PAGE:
Uptake and translocation of multiresidue industrial and household contaminants in radish grown under controlled conditions.
By Concepción Abril, Juan Luis Santos, Julia Martín, Irene Aparicio, and Esteban Alonso
November 18, 2020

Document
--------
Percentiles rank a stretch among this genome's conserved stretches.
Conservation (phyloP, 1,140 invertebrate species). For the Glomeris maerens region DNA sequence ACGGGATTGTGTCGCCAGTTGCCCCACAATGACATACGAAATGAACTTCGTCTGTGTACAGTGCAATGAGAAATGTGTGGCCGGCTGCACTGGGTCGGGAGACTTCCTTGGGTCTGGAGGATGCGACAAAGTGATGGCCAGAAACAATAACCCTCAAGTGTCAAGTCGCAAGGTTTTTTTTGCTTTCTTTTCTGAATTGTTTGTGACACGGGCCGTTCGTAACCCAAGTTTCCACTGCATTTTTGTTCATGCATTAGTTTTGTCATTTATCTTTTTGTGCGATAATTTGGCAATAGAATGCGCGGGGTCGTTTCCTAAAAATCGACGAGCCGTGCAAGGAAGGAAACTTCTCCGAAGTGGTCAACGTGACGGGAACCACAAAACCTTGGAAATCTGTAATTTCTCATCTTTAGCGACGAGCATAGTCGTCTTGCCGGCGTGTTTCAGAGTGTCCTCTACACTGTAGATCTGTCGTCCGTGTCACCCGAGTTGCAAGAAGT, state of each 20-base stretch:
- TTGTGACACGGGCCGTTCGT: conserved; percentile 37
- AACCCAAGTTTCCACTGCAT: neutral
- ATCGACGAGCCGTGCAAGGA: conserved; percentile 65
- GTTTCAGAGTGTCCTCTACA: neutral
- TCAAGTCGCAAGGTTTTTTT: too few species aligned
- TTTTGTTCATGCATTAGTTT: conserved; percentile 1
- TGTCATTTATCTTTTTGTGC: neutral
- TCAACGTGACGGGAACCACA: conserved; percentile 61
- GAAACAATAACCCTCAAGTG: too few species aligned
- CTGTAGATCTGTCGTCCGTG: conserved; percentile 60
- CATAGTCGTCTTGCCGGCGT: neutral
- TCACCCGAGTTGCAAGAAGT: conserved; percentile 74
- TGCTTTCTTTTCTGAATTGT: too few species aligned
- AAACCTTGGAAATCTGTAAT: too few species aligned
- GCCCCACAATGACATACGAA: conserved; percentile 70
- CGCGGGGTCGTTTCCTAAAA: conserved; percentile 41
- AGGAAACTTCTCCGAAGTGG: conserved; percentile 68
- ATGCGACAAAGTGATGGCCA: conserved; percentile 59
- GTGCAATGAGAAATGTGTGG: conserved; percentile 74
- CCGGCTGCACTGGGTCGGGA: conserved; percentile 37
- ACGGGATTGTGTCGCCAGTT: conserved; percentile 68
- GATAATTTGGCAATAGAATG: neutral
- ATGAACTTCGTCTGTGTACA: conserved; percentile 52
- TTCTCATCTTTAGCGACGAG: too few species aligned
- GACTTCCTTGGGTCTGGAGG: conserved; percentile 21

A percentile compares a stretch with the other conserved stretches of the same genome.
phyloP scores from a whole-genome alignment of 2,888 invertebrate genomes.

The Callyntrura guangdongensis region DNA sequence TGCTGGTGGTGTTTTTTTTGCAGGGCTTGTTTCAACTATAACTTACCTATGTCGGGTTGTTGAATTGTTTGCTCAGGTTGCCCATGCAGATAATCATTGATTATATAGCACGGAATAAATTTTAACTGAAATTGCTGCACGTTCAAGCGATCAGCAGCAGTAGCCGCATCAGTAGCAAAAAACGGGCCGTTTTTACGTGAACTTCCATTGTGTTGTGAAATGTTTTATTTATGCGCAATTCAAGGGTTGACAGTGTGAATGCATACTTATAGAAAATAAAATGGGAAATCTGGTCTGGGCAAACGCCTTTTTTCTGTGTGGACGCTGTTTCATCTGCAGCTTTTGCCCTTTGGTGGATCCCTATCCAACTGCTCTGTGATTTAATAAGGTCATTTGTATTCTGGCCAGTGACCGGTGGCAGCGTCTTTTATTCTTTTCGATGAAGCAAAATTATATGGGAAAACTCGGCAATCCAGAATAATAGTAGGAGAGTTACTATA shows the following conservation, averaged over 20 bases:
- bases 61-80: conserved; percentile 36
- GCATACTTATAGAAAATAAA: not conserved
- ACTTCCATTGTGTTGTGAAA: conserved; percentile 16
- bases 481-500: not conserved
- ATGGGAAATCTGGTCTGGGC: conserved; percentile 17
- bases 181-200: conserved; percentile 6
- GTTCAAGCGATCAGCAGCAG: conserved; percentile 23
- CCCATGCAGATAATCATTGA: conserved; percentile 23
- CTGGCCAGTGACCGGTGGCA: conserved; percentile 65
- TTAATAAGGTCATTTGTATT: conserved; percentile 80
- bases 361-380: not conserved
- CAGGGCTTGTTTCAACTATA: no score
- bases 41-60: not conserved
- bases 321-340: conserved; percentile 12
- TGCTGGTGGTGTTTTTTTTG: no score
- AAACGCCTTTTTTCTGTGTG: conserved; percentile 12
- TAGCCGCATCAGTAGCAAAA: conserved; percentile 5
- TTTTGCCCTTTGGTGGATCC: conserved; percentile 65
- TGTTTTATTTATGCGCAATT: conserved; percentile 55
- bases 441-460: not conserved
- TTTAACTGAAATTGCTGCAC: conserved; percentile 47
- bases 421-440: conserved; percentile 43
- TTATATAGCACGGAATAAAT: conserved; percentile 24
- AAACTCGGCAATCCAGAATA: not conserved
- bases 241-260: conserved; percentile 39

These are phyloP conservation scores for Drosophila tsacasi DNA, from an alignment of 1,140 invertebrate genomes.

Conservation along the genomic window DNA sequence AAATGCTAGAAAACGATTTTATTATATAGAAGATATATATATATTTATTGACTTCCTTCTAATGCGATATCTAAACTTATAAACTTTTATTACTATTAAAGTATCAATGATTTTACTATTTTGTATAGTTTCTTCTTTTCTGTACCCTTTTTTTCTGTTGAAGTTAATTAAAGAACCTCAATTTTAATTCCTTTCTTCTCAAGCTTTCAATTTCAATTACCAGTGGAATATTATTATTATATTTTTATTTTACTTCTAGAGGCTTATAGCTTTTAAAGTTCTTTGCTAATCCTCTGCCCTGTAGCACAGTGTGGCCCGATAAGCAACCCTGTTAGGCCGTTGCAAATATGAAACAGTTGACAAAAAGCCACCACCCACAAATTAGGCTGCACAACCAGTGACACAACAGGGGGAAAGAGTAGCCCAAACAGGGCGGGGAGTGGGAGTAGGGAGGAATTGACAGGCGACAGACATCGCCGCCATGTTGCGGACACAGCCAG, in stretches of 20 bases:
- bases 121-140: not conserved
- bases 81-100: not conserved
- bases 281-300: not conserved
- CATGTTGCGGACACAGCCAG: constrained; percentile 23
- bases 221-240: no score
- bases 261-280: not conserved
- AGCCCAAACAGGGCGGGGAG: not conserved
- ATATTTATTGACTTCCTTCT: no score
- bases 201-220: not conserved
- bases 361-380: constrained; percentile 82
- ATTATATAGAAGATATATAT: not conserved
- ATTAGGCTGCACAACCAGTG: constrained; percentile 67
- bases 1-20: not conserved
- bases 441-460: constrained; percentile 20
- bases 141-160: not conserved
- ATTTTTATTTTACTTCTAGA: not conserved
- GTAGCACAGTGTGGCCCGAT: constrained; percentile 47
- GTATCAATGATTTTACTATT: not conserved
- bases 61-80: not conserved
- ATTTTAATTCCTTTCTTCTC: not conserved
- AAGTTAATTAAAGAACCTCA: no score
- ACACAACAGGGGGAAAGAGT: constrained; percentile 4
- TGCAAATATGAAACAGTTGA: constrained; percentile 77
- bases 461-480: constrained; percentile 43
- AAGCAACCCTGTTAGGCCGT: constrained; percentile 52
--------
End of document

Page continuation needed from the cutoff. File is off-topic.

The uptake, bioconcentration and translocation of 22 endocrine disrupting compounds (six perflurocarboxylic acids (PFAAs), perfluorooctanoic sulfonic acid, four anionic surfactants (alkylsulfates (ASC) from C12 to C16), bisphenol A (BPA), four preservatives (parabens), two biocides (triclosan (TCS) and triclocarban (TCB)) and five UV-filters (benzophenones)) in radish (Raphanus sativus) has been investigated. Radishes were grown in sewage sludge-amended soil under controlled conditions in a grown chamber. Degradation in soil adhered to root was higher than in soil and varied significantly from a family to another. The most recalcitrant compounds were PFCs, anionic surfactants and TCB. Perfluorinated compounds and AS-C12 were detected in all plant tissues and were the compounds with the highest bioconcentration factors (BCF). A decrease of BCF was observed for ASCs with the increase of the alkyl chain. Non-ionic compounds, except TCB, were mainly accumulated in bulb. Phenolic compounds were detected at lower concentration levels than non-phenolic compounds probably due to metabolisation in radish cells. The highest BCF in edible bulb were obtained for PFOS (BCF: 1.668), perfluorooctanoic acid (BCF: 0.534) and AS-C12 (BCF: 0.523). This study reports for the first-time multiresidue plant uptake and translocation of pollutants from different chemical classes (perfluorinated compounds, surfactants, plasticiser, preservatives, biocides and UV-filters) and with a wide variety of physical-chemical properties.